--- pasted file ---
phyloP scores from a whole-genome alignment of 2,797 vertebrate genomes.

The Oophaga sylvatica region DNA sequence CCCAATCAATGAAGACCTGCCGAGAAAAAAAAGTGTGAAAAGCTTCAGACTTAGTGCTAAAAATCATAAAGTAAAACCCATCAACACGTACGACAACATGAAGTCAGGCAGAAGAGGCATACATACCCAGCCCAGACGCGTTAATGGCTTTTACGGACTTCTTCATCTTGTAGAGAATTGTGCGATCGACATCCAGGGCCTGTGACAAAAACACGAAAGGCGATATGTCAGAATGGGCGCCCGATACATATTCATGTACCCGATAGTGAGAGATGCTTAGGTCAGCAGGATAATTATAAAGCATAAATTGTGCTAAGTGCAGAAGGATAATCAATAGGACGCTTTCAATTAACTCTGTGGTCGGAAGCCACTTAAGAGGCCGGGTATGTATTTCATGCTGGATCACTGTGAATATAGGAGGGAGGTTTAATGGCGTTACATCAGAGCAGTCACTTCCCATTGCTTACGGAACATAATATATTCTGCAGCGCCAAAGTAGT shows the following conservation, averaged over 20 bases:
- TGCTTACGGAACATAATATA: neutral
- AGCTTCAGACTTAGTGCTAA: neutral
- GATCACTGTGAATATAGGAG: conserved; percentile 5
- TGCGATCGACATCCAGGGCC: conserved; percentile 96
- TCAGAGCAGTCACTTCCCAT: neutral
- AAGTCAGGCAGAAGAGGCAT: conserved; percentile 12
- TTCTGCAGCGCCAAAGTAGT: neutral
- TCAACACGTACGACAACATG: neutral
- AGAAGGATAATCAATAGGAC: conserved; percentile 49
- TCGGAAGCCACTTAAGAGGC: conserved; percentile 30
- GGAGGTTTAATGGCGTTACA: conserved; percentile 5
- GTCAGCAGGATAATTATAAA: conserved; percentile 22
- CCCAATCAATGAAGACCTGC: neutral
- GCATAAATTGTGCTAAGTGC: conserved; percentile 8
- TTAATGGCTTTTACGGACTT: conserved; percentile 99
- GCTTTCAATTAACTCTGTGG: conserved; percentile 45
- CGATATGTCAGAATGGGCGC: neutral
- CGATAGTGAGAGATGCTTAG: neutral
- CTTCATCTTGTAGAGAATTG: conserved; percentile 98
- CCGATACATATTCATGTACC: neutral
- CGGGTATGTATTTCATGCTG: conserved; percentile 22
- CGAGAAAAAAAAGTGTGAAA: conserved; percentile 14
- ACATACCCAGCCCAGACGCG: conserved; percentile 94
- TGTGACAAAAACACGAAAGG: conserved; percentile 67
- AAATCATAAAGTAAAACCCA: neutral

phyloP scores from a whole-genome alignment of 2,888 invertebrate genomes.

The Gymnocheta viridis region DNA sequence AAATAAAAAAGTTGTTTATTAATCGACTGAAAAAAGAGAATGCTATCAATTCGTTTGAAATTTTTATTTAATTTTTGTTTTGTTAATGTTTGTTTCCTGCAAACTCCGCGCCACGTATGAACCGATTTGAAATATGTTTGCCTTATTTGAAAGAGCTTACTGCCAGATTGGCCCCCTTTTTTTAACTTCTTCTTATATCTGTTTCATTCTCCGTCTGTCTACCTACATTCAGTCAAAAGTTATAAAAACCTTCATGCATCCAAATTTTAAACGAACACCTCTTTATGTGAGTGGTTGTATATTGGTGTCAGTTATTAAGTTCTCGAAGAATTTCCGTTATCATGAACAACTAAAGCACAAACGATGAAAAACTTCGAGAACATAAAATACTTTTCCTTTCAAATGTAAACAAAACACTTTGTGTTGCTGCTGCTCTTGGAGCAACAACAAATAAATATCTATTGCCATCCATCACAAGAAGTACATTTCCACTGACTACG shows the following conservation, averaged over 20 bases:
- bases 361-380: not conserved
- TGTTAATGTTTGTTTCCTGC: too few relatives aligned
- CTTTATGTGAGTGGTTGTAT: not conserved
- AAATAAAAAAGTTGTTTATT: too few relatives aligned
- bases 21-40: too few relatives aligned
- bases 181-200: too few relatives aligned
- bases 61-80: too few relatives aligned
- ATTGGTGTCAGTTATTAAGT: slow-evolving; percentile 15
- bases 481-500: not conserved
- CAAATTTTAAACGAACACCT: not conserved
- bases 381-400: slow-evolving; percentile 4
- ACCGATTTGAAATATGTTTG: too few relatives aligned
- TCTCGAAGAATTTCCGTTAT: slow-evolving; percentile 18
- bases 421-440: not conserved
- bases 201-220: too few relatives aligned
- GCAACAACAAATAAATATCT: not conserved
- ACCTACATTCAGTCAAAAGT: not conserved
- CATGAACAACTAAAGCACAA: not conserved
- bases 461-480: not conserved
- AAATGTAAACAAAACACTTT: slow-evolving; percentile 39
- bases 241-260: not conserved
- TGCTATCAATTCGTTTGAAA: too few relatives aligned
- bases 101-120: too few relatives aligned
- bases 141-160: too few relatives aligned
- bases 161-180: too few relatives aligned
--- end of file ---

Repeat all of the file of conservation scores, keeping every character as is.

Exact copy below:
phyloP scores from a whole-genome alignment of 2,797 vertebrate genomes.

The Oophaga sylvatica region DNA sequence CCCAATCAATGAAGACCTGCCGAGAAAAAAAAGTGTGAAAAGCTTCAGACTTAGTGCTAAAAATCATAAAGTAAAACCCATCAACACGTACGACAACATGAAGTCAGGCAGAAGAGGCATACATACCCAGCCCAGACGCGTTAATGGCTTTTACGGACTTCTTCATCTTGTAGAGAATTGTGCGATCGACATCCAGGGCCTGTGACAAAAACACGAAAGGCGATATGTCAGAATGGGCGCCCGATACATATTCATGTACCCGATAGTGAGAGATGCTTAGGTCAGCAGGATAATTATAAAGCATAAATTGTGCTAAGTGCAGAAGGATAATCAATAGGACGCTTTCAATTAACTCTGTGGTCGGAAGCCACTTAAGAGGCCGGGTATGTATTTCATGCTGGATCACTGTGAATATAGGAGGGAGGTTTAATGGCGTTACATCAGAGCAGTCACTTCCCATTGCTTACGGAACATAATATATTCTGCAGCGCCAAAGTAGT shows the following conservation, averaged over 20 bases:
- TGCTTACGGAACATAATATA: neutral
- AGCTTCAGACTTAGTGCTAA: neutral
- GATCACTGTGAATATAGGAG: conserved; percentile 5
- TGCGATCGACATCCAGGGCC: conserved; percentile 96
- TCAGAGCAGTCACTTCCCAT: neutral
- AAGTCAGGCAGAAGAGGCAT: conserved; percentile 12
- TTCTGCAGCGCCAAAGTAGT: neutral
- TCAACACGTACGACAACATG: neutral
- AGAAGGATAATCAATAGGAC: conserved; percentile 49
- TCGGAAGCCACTTAAGAGGC: conserved; percentile 30
- GGAGGTTTAATGGCGTTACA: conserved; percentile 5
- GTCAGCAGGATAATTATAAA: conserved; percentile 22
- CCCAATCAATGAAGACCTGC: neutral
- GCATAAATTGTGCTAAGTGC: conserved; percentile 8
- TTAATGGCTTTTACGGACTT: conserved; percentile 99
- GCTTTCAATTAACTCTGTGG: conserved; percentile 45
- CGATATGTCAGAATGGGCGC: neutral
- CGATAGTGAGAGATGCTTAG: neutral
- CTTCATCTTGTAGAGAATTG: conserved; percentile 98
- CCGATACATATTCATGTACC: neutral
- CGGGTATGTATTTCATGCTG: conserved; percentile 22
- CGAGAAAAAAAAGTGTGAAA: conserved; percentile 14
- ACATACCCAGCCCAGACGCG: conserved; percentile 94
- TGTGACAAAAACACGAAAGG: conserved; percentile 67
- AAATCATAAAGTAAAACCCA: neutral

phyloP scores from a whole-genome alignment of 2,888 invertebrate genomes.

The Gymnocheta viridis region DNA sequence AAATAAAAAAGTTGTTTATTAATCGACTGAAAAAAGAGAATGCTATCAATTCGTTTGAAATTTTTATTTAATTTTTGTTTTGTTAATGTTTGTTTCCTGCAAACTCCGCGCCACGTATGAACCGATTTGAAATATGTTTGCCTTATTTGAAAGAGCTTACTGCCAGATTGGCCCCCTTTTTTTAACTTCTTCTTATATCTGTTTCATTCTCCGTCTGTCTACCTACATTCAGTCAAAAGTTATAAAAACCTTCATGCATCCAAATTTTAAACGAACACCTCTTTATGTGAGTGGTTGTATATTGGTGTCAGTTATTAAGTTCTCGAAGAATTTCCGTTATCATGAACAACTAAAGCACAAACGATGAAAAACTTCGAGAACATAAAATACTTTTCCTTTCAAATGTAAACAAAACACTTTGTGTTGCTGCTGCTCTTGGAGCAACAACAAATAAATATCTATTGCCATCCATCACAAGAAGTACATTTCCACTGACTACG shows the following conservation, averaged over 20 bases:
- bases 361-380: not conserved
- TGTTAATGTTTGTTTCCTGC: too few relatives aligned
- CTTTATGTGAGTGGTTGTAT: not conserved
- AAATAAAAAAGTTGTTTATT: too few relatives aligned
- bases 21-40: too few relatives aligned
- bases 181-200: too few relatives aligned
- bases 61-80: too few relatives aligned
- ATTGGTGTCAGTTATTAAGT: slow-evolving; percentile 15
- bases 481-500: not conserved
- CAAATTTTAAACGAACACCT: not conserved
- bases 381-400: slow-evolving; percentile 4
- ACCGATTTGAAATATGTTTG: too few relatives aligned
- TCTCGAAGAATTTCCGTTAT: slow-evolving; percentile 18
- bases 421-440: not conserved
- bases 201-220: too few relatives aligned
- GCAACAACAAATAAATATCT: not conserved
- ACCTACATTCAGTCAAAAGT: not conserved
- CATGAACAACTAAAGCACAA: not conserved
- bases 461-480: not conserved
- AAATGTAAACAAAACACTTT: slow-evolving; percentile 39
- bases 241-260: not conserved
- TGCTATCAATTCGTTTGAAA: too few relatives aligned
- bases 101-120: too few relatives aligned
- bases 141-160: too few relatives aligned
- bases 161-180: too few relatives aligned